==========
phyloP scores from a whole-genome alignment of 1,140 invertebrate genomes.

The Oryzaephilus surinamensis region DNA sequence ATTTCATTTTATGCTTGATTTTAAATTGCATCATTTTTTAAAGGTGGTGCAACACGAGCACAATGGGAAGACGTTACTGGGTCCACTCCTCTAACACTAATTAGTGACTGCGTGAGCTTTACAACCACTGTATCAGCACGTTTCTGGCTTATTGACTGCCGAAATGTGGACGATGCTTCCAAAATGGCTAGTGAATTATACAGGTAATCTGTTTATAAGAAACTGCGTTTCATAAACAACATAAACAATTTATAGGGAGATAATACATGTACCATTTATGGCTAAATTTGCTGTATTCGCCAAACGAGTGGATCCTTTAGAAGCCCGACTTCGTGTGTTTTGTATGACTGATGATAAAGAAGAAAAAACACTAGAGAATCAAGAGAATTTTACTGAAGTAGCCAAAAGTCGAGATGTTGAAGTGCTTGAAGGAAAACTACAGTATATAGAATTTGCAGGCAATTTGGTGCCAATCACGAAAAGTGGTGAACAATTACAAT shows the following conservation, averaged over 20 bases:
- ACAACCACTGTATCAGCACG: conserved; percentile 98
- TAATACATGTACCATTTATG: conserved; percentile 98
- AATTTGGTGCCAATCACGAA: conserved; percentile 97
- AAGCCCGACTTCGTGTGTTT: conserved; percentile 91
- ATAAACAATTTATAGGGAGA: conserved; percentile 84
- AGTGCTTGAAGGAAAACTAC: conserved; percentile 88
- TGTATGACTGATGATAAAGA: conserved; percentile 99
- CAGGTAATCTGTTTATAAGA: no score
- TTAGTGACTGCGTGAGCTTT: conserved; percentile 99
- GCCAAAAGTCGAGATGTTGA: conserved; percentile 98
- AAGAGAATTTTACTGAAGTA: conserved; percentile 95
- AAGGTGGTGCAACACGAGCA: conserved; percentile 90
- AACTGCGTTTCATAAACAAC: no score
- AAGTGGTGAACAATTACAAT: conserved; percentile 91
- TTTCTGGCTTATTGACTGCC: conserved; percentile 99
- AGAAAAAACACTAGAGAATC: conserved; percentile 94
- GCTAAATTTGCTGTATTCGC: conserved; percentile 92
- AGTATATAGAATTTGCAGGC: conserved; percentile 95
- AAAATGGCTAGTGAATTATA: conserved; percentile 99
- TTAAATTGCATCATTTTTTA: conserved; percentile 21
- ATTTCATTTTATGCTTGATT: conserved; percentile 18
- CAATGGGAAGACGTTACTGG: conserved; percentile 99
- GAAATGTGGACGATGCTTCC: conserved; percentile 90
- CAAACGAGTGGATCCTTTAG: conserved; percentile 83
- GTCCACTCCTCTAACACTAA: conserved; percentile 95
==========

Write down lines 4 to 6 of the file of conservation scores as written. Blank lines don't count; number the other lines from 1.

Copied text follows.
- TAATACATGTACCATTTATG: conserved; percentile 98
- AATTTGGTGCCAATCACGAA: conserved; percentile 97
- AAGCCCGACTTCGTGTGTTT: conserved; percentile 91